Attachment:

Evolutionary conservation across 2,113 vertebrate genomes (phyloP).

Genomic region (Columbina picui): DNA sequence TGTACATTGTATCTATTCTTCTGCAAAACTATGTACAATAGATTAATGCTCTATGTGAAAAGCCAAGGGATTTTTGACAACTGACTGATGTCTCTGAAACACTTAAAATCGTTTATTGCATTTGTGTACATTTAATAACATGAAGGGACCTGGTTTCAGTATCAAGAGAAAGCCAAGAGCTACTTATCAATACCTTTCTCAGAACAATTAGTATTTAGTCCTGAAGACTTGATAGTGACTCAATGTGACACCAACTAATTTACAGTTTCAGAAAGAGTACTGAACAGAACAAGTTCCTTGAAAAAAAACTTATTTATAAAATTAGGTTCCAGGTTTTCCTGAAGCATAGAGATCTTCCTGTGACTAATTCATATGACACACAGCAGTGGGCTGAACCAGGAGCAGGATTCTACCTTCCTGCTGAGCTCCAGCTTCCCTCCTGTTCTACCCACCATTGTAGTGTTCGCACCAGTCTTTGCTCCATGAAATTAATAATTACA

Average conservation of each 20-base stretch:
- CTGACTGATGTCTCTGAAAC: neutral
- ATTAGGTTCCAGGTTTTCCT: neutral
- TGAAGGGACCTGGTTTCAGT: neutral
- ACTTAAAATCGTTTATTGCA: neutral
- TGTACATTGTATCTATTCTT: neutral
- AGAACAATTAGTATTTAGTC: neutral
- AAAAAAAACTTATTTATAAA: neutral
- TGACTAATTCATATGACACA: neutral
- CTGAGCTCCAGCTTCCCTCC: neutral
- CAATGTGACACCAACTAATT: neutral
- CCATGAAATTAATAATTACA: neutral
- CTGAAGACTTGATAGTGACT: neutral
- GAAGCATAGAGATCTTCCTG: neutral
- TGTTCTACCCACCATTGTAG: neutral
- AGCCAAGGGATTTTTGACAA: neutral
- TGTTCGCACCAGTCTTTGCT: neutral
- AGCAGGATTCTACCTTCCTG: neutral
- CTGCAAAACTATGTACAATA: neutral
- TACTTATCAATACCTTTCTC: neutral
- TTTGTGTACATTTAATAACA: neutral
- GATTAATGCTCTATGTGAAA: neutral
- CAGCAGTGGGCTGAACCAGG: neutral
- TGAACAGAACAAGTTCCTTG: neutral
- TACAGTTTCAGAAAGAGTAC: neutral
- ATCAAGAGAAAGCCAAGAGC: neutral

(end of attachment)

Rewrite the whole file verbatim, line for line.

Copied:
Evolutionary conservation across 2,113 vertebrate genomes (phyloP).

Genomic region (Columbina picui): DNA sequence TGTACATTGTATCTATTCTTCTGCAAAACTATGTACAATAGATTAATGCTCTATGTGAAAAGCCAAGGGATTTTTGACAACTGACTGATGTCTCTGAAACACTTAAAATCGTTTATTGCATTTGTGTACATTTAATAACATGAAGGGACCTGGTTTCAGTATCAAGAGAAAGCCAAGAGCTACTTATCAATACCTTTCTCAGAACAATTAGTATTTAGTCCTGAAGACTTGATAGTGACTCAATGTGACACCAACTAATTTACAGTTTCAGAAAGAGTACTGAACAGAACAAGTTCCTTGAAAAAAAACTTATTTATAAAATTAGGTTCCAGGTTTTCCTGAAGCATAGAGATCTTCCTGTGACTAATTCATATGACACACAGCAGTGGGCTGAACCAGGAGCAGGATTCTACCTTCCTGCTGAGCTCCAGCTTCCCTCCTGTTCTACCCACCATTGTAGTGTTCGCACCAGTCTTTGCTCCATGAAATTAATAATTACA

Average conservation of each 20-base stretch:
- CTGACTGATGTCTCTGAAAC: neutral
- ATTAGGTTCCAGGTTTTCCT: neutral
- TGAAGGGACCTGGTTTCAGT: neutral
- ACTTAAAATCGTTTATTGCA: neutral
- TGTACATTGTATCTATTCTT: neutral
- AGAACAATTAGTATTTAGTC: neutral
- AAAAAAAACTTATTTATAAA: neutral
- TGACTAATTCATATGACACA: neutral
- CTGAGCTCCAGCTTCCCTCC: neutral
- CAATGTGACACCAACTAATT: neutral
- CCATGAAATTAATAATTACA: neutral
- CTGAAGACTTGATAGTGACT: neutral
- GAAGCATAGAGATCTTCCTG: neutral
- TGTTCTACCCACCATTGTAG: neutral
- AGCCAAGGGATTTTTGACAA: neutral
- TGTTCGCACCAGTCTTTGCT: neutral
- AGCAGGATTCTACCTTCCTG: neutral
- CTGCAAAACTATGTACAATA: neutral
- TACTTATCAATACCTTTCTC: neutral
- TTTGTGTACATTTAATAACA: neutral
- GATTAATGCTCTATGTGAAA: neutral
- CAGCAGTGGGCTGAACCAGG: neutral
- TGAACAGAACAAGTTCCTTG: neutral
- TACAGTTTCAGAAAGAGTAC: neutral
- ATCAAGAGAAAGCCAAGAGC: neutral